I recently had lunch with an old friend whom I had not seen in over a year. We met at a quaint locally owned restaurant and enjoyed a great afternoon together. When Lucy, now aged 50, arrived, she was as lovely as ever, dressed in the latest fashion, and perfectly manicured. Her 5’5″ frame was thin and she turned heads as she confidently walked through the restaurant to meet me at our table.
We caught up on family stories, career successes and challenges, vacations and past memories. Then Lucy stated that the reason she invited me to lunch; she needed a new outlook on life. For the past many months, Lucy had not been well. She developed symptoms that indicated that she may have Multiple Sclerosis: muscle weakness, balance and coordination challenges, fatigue, memory loss and disorientation and strange sensations in her hands and feet. A recent diagnosis, revealed, however that she did not have MS, but rather a very severe Vitamin D and B12 deficiency.
Lucy had always been naturally thin and as she aged, staying thin was not as easy as it had been for the majority of her life. For that reason, she began limiting her diet and excluding many important nutrients needed for neurological and muscular health. She incorrectly believed that she needed to cut the majority of the calories out of her diet to be “thin.” She eliminated animal protein sources such as fish, poultry and beef. She lost weight and was encouraged by this early success. The weight loss was caused by loss of muscle mass, not fat loss. She had heard that grains caused weight gain and she eliminated all cereals, breads and pastas from her diet. She lost even more weight. Finally she eliminated all dairy from her diet because she had heard that high fat in dairy caused weight gain as well as cardiovascular disease. To her pleasure, she was back to her 25 year old “pre-wedding” weight. Unfortunately, her extreme diet caused serious deficiencies resulting in serious symptoms.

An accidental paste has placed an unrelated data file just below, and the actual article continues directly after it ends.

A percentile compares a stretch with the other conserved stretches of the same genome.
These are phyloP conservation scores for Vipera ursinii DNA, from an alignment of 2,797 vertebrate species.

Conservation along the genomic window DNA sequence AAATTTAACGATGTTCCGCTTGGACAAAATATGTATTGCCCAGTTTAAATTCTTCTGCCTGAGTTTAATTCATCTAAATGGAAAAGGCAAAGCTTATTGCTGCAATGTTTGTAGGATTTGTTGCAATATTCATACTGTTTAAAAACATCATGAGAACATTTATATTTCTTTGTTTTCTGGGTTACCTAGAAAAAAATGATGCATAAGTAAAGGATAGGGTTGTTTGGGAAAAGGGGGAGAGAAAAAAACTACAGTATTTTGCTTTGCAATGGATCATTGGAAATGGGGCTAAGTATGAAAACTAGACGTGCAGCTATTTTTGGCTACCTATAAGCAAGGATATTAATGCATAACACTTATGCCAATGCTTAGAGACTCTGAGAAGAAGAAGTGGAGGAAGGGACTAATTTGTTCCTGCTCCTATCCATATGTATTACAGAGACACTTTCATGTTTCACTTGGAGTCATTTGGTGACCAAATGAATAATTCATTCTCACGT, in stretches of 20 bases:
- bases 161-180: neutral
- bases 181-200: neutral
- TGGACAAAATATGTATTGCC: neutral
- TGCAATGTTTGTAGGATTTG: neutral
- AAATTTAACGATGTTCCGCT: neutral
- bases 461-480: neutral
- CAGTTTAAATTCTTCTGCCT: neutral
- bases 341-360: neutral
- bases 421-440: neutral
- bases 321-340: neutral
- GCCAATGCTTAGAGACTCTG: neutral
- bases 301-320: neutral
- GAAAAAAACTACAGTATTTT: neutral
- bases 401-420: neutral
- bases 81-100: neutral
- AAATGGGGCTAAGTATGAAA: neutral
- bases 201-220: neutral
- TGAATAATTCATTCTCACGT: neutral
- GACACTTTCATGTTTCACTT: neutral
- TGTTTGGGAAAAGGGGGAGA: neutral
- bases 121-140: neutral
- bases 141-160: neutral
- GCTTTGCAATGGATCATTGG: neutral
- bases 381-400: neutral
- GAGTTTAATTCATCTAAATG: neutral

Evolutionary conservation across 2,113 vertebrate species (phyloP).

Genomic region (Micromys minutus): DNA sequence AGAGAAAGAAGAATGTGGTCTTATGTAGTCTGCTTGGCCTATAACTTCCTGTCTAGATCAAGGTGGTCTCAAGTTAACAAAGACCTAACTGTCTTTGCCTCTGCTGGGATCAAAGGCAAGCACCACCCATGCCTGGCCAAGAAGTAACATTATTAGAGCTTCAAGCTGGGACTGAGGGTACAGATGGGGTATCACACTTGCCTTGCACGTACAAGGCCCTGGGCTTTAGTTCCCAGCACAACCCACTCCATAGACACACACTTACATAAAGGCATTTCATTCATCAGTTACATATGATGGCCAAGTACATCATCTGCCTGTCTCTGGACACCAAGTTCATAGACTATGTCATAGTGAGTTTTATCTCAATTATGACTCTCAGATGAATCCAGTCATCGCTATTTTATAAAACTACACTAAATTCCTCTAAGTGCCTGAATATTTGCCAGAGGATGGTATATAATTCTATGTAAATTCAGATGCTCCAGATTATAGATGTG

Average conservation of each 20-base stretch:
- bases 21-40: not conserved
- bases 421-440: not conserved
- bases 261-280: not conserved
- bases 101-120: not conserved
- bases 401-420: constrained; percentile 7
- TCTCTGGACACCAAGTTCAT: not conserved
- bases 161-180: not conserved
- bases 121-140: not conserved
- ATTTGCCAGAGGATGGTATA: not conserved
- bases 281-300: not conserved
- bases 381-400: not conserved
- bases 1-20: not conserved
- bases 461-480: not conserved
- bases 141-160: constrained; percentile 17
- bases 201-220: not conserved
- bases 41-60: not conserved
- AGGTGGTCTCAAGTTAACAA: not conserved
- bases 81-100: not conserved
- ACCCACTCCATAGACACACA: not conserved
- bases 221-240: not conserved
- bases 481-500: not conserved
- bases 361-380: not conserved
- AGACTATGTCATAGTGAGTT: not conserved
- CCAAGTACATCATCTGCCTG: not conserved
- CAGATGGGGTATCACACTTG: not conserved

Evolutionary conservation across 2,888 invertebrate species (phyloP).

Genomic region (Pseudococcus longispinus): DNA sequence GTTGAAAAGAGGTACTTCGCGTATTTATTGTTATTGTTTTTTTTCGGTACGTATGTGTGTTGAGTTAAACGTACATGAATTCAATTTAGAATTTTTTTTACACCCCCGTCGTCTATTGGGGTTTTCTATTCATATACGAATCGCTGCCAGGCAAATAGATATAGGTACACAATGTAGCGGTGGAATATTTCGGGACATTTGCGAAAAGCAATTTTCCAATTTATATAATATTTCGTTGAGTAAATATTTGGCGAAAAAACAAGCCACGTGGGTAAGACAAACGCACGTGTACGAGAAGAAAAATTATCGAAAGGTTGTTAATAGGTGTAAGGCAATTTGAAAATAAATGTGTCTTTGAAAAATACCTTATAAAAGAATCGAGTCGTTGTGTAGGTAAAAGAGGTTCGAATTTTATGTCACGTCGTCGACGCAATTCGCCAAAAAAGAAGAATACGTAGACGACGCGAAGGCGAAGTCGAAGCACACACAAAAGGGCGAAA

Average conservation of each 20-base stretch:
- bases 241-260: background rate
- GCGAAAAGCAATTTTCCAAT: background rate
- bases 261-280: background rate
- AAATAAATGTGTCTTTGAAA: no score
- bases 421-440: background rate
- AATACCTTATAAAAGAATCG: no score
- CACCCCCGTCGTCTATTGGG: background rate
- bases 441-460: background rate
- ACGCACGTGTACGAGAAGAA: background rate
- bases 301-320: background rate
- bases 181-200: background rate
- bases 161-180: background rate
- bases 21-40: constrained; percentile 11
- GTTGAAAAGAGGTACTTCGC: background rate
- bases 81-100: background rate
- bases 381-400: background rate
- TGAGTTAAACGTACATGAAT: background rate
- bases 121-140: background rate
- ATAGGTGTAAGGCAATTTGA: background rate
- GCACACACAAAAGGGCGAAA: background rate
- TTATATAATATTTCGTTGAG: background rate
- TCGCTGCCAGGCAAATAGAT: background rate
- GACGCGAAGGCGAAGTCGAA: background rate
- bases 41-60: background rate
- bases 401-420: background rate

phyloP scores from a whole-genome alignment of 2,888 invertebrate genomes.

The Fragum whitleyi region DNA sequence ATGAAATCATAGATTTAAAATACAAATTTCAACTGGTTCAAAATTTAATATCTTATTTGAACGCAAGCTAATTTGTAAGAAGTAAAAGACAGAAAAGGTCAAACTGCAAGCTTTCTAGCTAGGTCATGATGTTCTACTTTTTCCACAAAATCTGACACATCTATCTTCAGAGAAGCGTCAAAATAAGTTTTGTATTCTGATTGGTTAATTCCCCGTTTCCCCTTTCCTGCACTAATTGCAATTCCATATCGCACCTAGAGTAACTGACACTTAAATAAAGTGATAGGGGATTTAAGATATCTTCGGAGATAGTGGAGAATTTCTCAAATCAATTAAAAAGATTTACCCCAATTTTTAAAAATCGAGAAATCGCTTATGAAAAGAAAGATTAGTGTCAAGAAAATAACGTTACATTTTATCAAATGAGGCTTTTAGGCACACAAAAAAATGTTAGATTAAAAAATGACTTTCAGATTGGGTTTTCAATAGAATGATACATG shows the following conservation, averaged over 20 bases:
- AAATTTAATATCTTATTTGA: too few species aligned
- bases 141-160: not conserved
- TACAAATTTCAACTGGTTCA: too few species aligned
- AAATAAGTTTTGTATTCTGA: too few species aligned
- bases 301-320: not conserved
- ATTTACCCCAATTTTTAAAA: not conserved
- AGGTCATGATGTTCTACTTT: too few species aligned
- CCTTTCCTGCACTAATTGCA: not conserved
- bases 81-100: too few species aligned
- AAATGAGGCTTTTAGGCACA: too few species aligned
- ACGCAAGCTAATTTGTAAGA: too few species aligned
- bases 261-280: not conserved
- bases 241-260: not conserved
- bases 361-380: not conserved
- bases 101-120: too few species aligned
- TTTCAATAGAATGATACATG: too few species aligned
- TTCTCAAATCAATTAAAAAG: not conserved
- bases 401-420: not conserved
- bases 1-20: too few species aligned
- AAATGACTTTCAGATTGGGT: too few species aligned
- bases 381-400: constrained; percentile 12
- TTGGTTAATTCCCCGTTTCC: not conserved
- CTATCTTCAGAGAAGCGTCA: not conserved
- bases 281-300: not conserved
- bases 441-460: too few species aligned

There are some nuggets of truth in Lucy’s thinking with regards to animal protein, carbohydrates and dairy. Her downfall was her extreme lifestyle change without consideration of nutrition. A better health option for weight loss success would have been a decrease in calories, perhaps from dairy (whole milk cheeses, ice cream, butter), fatty meats (thick steaks and sauce-ladened chicken), and prepackaged carbohydrates (crackers, pretzels, cookies) AND an increase in physical activity. Eliminating or decreasing the consumption of high calorie foods, which are generally high in fat or sugar content, not only provides weight loss, but also improves overall health. Eliminating entire food groups eliminates intake of essential nutrients putting the body at risk for serious health problems.
My recommendations for Lucy? First and foremost, counteract the vitamin deficiency with a nutrient rich diet! Expanding her diet to include a variety of nutrient-rich foods will provide vitamins and mineral needed for body systems function while providing the necessary carbohydrates and fats for energy and protein for tissue repair. The implementation of an outdoor walking program will increase her access to the Vitamin D rich sun while increasing her caloric expenditure. Adding 2-3 days of functional strength training that include a minimum of one set of exercises per body part will improve her muscular strength, coordination, balance, and endurance. Adding vitamin and mineral supplementation at the suggestion of her physician will help reverse and will prevent nutrient deficiency.
Moral of the story: Eat a variety of food types that are rich in vitamins and minerals, and avoid high-fat, high-sugar, high-calorie options.